Pete Frame never did a Drifters Family Tree. It would have been far too complicated and occupied too many pages, but if he had one name would have stood out above all the rest of the singers, and there were scores of them, that passed through The Drifters and other singing groups that called themselves a variation on the name, all of whom contained at least one singer who at one time or another sang with the parent group.
That name, of course, was Ben E. King, who died on Thursday, evidently from natural causes. For me King was the true voice of The Drifters, for he sang lead on ‘Save The Last Dance For Me’, one of my all time favourite songs. Of course King was most famous for ‘Stand By Me’ and for signing the gorgeous Phil Spector ballad ‘Spanish Harlem’, but for me ‘Last Dance’ was his masterpiece.
As I have mentioned elsewhere on Just Backdated, at the bottom of the road where I lived in Skipton, on the corner before the right turn into Skipton High Street, there was a coffee bar with a juke-box where at the start of my teens I discovered American pop. I spent hours in there sipping coffee or coca-cola, putting three-penny and sixpenny bits into that juke-box and listening to my favourite records, mostly those that were released between the decline of the first wave of US rockers and the advent of The Beatles. I discovered ‘Save The Last Dance For Me’ on this juke box and played it endlessly, along with ‘Sweet Little Sixteen’ by Chuck Berry, ‘To Know Him Is To Love Him’ by The Teddy Bears, ‘Will You Love Me Tomorrow’ by The Shirelles, ‘Smoke Gets In Your Eyes’ by The Platters, ‘Only The Lonely’ by Roy Orbison and ‘Rave On’ by Buddy Holly, some of which I’ve written about here. In hindsight, it occurs to me now that the hours spent in this little coffee bar was an education that served me far better than maths or history. It was only later that I realised that all my favourite records came from America, the spiritual home of pop and rock, and these records were universally loved by other music nerds like me that I would meet and share similar memories with in the fullness of time.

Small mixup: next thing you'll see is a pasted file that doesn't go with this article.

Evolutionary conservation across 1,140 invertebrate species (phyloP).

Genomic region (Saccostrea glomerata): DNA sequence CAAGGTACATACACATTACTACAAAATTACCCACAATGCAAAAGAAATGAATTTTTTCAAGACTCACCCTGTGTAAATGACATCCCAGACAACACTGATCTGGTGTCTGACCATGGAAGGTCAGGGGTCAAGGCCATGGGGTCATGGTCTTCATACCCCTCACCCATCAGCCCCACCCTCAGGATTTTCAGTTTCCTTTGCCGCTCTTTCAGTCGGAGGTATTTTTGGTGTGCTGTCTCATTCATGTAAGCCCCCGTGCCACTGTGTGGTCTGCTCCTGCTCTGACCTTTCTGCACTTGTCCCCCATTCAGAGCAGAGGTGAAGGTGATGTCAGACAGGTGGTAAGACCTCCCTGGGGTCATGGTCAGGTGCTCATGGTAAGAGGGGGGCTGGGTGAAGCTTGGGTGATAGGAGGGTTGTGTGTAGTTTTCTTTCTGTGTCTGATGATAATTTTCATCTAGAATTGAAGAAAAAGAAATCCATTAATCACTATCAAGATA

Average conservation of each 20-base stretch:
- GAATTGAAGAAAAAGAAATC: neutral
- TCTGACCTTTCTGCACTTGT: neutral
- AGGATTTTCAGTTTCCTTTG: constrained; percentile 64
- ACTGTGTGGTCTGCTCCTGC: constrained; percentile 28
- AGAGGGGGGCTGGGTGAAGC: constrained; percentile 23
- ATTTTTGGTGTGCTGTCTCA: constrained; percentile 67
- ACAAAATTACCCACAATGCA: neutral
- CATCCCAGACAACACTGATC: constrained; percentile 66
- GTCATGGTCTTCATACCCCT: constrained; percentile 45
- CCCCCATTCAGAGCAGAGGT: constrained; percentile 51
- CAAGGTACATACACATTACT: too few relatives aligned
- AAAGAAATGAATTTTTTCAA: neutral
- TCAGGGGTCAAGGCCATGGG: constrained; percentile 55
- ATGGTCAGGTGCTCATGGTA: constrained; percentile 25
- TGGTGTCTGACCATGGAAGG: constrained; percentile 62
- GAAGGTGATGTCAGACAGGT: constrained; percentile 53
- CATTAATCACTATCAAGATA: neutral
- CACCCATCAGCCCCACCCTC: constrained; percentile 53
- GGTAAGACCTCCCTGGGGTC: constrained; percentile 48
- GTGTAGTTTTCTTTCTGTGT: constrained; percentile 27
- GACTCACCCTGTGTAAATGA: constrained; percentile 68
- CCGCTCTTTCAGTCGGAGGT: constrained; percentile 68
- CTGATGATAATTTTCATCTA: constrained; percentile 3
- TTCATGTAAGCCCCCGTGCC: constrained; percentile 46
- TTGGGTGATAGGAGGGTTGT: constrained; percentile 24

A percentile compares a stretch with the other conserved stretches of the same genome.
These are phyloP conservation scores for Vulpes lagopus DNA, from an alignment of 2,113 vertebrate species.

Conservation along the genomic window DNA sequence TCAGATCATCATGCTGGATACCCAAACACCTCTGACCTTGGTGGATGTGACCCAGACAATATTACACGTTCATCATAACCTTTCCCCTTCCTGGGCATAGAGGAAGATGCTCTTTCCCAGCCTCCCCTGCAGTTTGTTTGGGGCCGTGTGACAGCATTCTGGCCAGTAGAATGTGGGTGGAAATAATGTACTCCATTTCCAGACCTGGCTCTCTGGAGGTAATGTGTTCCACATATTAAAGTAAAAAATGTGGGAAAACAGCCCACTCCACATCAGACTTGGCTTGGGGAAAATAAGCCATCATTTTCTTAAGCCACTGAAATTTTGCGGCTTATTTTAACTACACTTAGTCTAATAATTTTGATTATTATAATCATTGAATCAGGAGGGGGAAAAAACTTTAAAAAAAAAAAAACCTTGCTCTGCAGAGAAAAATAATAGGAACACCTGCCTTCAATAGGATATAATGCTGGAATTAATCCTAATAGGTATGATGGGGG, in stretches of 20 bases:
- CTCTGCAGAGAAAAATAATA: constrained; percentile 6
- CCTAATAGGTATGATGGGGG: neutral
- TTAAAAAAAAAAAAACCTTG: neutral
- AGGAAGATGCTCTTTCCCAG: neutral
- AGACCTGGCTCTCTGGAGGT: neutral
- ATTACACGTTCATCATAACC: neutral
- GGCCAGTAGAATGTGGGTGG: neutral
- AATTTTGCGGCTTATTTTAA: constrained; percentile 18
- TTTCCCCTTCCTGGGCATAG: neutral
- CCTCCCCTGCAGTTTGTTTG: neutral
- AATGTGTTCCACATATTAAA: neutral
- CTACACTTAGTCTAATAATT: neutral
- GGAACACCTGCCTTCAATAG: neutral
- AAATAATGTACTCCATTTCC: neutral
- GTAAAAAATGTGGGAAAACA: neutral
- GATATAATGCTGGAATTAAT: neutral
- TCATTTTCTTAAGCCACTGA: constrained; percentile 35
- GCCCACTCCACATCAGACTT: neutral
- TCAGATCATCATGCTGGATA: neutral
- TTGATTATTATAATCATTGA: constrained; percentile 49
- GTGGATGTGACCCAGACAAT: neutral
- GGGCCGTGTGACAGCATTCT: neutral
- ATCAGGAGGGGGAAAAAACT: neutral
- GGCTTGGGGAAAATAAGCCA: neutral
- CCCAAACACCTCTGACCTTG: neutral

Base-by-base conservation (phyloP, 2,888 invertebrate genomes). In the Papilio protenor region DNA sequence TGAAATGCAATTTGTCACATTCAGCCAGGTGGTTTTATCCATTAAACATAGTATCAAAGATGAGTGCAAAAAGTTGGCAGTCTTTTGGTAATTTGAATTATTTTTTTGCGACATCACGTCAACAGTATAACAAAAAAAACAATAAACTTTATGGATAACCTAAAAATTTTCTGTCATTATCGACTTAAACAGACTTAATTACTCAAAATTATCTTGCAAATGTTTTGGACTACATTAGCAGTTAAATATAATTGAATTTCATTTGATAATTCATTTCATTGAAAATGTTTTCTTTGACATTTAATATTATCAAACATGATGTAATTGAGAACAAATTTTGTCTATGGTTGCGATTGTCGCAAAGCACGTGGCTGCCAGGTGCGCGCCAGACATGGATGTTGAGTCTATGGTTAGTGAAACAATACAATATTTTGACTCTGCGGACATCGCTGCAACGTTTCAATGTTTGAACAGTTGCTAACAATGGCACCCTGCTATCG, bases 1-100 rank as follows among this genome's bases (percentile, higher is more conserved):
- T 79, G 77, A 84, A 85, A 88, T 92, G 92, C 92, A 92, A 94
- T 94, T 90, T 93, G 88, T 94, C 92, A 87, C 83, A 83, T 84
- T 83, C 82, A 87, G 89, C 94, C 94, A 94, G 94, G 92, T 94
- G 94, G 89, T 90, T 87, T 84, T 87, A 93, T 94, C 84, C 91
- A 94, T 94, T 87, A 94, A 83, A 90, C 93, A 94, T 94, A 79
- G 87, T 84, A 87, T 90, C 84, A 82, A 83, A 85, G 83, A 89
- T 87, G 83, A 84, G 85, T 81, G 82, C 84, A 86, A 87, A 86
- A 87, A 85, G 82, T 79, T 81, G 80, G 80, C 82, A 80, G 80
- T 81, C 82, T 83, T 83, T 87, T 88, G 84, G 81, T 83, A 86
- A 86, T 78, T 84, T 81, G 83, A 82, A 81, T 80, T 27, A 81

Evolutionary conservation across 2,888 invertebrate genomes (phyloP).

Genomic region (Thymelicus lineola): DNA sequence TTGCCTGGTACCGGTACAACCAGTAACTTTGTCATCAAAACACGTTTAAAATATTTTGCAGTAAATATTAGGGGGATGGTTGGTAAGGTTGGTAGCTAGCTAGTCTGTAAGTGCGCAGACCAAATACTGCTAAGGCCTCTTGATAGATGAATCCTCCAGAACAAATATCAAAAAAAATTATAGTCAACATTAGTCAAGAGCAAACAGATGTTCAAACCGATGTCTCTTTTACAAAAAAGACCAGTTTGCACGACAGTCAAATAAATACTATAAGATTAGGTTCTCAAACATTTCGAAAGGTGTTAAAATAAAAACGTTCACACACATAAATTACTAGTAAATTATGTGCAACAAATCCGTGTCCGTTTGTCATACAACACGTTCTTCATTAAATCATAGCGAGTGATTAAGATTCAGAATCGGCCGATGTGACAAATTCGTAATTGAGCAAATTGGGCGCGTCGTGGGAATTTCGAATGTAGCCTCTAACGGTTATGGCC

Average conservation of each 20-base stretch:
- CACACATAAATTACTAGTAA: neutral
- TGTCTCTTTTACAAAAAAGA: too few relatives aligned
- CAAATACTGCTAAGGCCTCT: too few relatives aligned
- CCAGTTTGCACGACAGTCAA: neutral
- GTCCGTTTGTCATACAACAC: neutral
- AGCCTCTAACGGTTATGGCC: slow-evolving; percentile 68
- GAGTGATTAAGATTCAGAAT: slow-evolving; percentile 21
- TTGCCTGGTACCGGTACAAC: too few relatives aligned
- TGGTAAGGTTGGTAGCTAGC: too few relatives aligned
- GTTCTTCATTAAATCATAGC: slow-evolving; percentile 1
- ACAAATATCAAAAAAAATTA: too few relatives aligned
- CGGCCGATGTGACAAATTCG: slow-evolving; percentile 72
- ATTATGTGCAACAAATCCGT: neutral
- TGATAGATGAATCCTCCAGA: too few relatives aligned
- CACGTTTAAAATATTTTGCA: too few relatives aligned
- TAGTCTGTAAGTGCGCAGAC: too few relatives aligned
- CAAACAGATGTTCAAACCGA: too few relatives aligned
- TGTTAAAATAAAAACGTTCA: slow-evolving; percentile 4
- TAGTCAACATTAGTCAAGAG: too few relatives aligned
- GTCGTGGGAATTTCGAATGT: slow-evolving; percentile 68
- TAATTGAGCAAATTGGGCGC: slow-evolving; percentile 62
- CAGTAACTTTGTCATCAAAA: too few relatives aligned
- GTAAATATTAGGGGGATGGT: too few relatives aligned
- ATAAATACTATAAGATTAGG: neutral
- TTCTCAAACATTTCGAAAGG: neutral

I would have been 13 going on 14 when ‘Last Dance’ seeped into my consciousness. It was written by Doc Pomus and Mort Shuman, mostly by Pomus, a wheelchair bound blues fanatic, evidently on his wedding night as he watched his bride dance with others while he waited on the sidelines, knowing that it was in his arms she’d be when he took her home.
In his eloquent obituary of King in today’s Guardian*, my former MM colleague Richard Williams rightly credits ‘Last Dance’ as the zenith of King’s tenure as lead singer with The Drifters. Richard also points out that King was a refined and dignified singer, perhaps too much so to compete with the more upbeat R&B and soul material from the Memphis-based Stax label later in the sixties, or the poppier end of the market that was virtually monopolised by Detroit’s Motown. King belonged in that twilight zone between Elvis and The Beatles, an era that better suited his sophisticated style, and it is his enormous credit that his voice can be heard on three of the period's most memorable recordings.
As I’m writing this I’m listening to a Drifters compilation on Atlantic called, appropriately enough, Save The Last Dance For Me. All 20 tracks are sheer magic but it’s track 4, ‘You can dance, every dance with the guy, who gives you the eye…’ that still gives me goose pimples; such a lovely, perfectly realized, perfectly recorded song.
RIP Ben E.
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